My workflow is to capture in RAW, where no color profile is assigned yet. I process using Adobe Bridge and in ACR will be now assigning ProPhoto RGB during that process. Prior to printing, I will be converting to Adobe RGB and prior to uploading anything to the web I will be converting to sRGB. The theory it is best to capture and store the widest color possible, especially with the rapid development in technology. This way you have the data for the future when the technology is here.

Thanks for reading and check out my work at www.susanmcanany.com.

 


Chromatic Aberration Removal

Sometimes Chromatic Aberration is noticeable on an image and a technique is needed for Chromatic Aberration Removal.  You may be asking what is Chromatic Aberration, so let me explain.  It is often found in images where there is an extreme contrast between the light and dark colors and/or highlight and shadows. The dynamic range and sensors on most cameras  just cannot record the two extremes, thus purple fringing occurs or sometime it comes in the form of green or red contamination on the darker color.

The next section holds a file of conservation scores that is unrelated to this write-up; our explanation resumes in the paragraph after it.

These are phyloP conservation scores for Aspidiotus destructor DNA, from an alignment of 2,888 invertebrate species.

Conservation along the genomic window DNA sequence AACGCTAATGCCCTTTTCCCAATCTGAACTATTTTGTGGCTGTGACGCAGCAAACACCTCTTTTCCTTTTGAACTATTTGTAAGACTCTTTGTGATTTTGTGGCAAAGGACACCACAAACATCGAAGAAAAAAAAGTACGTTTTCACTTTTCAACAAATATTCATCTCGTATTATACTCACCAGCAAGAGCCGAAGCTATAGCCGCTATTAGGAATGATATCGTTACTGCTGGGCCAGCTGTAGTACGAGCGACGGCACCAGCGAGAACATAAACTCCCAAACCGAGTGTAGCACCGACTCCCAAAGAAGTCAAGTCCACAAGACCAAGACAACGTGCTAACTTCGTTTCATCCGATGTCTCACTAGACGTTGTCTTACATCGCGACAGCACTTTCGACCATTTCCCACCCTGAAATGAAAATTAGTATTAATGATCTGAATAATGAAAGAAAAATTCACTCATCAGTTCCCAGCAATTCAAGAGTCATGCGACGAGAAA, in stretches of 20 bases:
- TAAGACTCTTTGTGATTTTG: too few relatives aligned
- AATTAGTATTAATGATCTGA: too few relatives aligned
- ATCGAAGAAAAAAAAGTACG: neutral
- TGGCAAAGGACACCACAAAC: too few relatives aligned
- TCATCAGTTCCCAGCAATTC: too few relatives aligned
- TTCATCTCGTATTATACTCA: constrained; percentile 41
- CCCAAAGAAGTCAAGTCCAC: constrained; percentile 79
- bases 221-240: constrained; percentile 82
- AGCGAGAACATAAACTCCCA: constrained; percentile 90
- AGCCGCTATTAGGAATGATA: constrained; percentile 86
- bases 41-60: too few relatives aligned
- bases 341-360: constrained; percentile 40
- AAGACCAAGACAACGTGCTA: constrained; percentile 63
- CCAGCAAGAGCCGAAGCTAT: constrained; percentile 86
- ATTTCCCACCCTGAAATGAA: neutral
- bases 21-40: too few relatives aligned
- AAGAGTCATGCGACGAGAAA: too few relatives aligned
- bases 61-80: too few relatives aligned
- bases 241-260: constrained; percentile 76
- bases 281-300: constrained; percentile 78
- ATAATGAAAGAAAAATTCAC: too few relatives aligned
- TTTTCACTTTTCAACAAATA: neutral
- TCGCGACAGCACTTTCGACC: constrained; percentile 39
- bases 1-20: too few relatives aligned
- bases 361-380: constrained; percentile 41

Here is a great technique I stumbled upon today to remove Chromatic Aberration using Photoshop CS5.

Here is one method for removing chromatic aberration:

1) Open the image in Photoshop CS5 and copy the Background Layer (CMD-J).

2)  Go to Filter > Blur > Gaussian Blur.  You can experiment with the amount of pixels here, but I had good luck using 15 pixels.

3)  Change the Blend Mode on the Layer to Color.

4)  Add a Mask to the Layer and then invert the Mask.  (CMD-I)

5) Paint with White to areas where you want to remove the CA. If you apply too much, change to Black and paint to remove.  Also, using the Opacity slider on the brush will help  control the intensity of the filter.

I also read  Lightroom 4 has a great tool to remove CA. I guess I will put that piece of software on my Wish List.